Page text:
Gatwick Airport drone attack: Police have 'no lines of inquiry'
Police investigating a drone attack at Gatwick Airport say they are no closer to finding the people responsible.
Flights were suspended for 30 hours after the drone sightings in December, causing chaos for 140,000 passengers.
Sussex Police said they received 129 separate reports of drone activity at the time, with 109 from "credible witnesses" including a pilot and airport police.
The force say they have ruled out 96 people of interest.
Without new information coming to light, there are "no further realistic lines of inquiry at this time", police added.
In July a senior officer said they believed two drones were simultaneously used in the attack.
The incident was not deemed terror-related and there is no evidence to suggest it was either state-sponsored, campaign or interest-group led. No further arrests have been made.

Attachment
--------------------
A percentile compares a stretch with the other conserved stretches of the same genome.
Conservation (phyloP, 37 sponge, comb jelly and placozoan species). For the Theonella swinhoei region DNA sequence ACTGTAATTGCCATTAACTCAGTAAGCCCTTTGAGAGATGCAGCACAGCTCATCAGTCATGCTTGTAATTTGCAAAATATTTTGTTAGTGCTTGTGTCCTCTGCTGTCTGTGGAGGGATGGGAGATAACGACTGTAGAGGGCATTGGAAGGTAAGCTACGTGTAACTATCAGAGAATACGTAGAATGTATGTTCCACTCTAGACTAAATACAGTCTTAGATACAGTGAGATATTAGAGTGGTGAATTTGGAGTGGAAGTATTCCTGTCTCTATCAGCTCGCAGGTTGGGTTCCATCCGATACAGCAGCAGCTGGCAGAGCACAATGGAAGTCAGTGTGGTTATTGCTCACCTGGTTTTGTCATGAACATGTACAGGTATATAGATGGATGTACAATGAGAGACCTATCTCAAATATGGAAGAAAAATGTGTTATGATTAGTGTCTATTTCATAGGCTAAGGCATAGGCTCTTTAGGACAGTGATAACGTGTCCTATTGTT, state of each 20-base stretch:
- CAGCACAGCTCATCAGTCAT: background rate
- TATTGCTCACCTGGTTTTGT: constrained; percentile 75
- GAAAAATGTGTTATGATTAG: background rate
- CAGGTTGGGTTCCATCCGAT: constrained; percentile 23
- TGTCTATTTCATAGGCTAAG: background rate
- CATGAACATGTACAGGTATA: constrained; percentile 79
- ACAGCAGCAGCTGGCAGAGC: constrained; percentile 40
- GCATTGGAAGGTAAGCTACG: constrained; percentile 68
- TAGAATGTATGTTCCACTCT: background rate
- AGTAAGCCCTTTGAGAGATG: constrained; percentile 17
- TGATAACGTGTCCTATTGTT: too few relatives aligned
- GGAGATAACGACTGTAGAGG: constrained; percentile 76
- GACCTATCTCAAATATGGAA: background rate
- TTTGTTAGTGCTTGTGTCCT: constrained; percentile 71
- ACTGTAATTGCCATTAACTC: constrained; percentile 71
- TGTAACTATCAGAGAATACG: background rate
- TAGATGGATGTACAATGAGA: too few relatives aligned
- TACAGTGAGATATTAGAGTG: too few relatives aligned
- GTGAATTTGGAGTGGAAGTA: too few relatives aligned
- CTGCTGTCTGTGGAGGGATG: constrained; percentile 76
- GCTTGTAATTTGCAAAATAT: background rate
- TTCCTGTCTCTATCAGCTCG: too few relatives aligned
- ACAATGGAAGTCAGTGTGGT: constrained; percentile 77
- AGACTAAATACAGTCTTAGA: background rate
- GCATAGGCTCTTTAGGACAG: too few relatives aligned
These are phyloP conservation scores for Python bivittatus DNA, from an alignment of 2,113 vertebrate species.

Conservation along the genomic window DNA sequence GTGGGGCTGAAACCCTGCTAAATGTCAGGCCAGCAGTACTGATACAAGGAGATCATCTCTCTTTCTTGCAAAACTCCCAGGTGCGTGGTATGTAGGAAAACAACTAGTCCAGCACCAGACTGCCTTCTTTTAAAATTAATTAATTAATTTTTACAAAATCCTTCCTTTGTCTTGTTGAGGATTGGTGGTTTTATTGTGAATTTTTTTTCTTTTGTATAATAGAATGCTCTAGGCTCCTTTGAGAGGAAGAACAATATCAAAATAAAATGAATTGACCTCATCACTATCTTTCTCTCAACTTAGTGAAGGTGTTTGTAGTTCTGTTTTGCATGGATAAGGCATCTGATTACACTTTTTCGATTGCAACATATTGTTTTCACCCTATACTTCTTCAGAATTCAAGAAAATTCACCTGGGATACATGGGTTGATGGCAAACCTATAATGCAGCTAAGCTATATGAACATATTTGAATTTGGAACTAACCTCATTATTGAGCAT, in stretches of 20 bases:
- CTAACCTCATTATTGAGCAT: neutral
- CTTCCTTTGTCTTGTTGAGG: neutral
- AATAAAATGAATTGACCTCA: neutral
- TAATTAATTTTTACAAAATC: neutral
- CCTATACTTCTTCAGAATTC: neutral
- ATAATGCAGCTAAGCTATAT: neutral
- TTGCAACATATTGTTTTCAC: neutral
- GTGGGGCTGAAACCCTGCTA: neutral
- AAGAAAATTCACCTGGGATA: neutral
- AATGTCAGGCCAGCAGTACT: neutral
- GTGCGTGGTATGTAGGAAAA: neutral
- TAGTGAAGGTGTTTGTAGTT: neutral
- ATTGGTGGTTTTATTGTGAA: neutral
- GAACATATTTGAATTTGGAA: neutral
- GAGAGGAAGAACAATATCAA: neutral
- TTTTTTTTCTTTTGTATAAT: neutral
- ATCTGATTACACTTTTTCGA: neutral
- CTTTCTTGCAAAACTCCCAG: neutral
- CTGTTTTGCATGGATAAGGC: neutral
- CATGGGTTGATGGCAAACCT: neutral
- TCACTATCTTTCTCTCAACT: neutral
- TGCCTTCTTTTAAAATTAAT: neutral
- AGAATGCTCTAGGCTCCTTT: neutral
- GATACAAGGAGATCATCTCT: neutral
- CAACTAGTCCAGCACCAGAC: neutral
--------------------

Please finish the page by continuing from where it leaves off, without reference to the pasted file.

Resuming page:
The criminal investigation by Sussex Police, with support from national expertise, has identified, researched and ruled out 96 people "of interest".
The policing operation and subsequent investigation has cost £790,000 and is not expected to increase further, with the bulk of the cost relating to the operational police response.
Through corroborated witness statements, it is believed the offender, or multiple offenders, had detailed knowledge of the airport .
Witness statements show activity happened in "groupings" across the three days on 12 separate occasions, varying in length from between seven and 45 minutes.
On six of these occasions, witnesses clearly saw two drones operating simultaneously.
Sussex Police's Assistant Chief Constable Dave Miller said: "This was an unprecedented set of circumstances for all agencies involved at a time when the police and the Government were at the early stages of assessing domestic counter drone technology.
"Equipment was quickly installed using both military and private assets to bring it to a conclusion and allow the airport to reopen. Measures now available have strengthened our capability to respond to and investigate a similar incident in the future."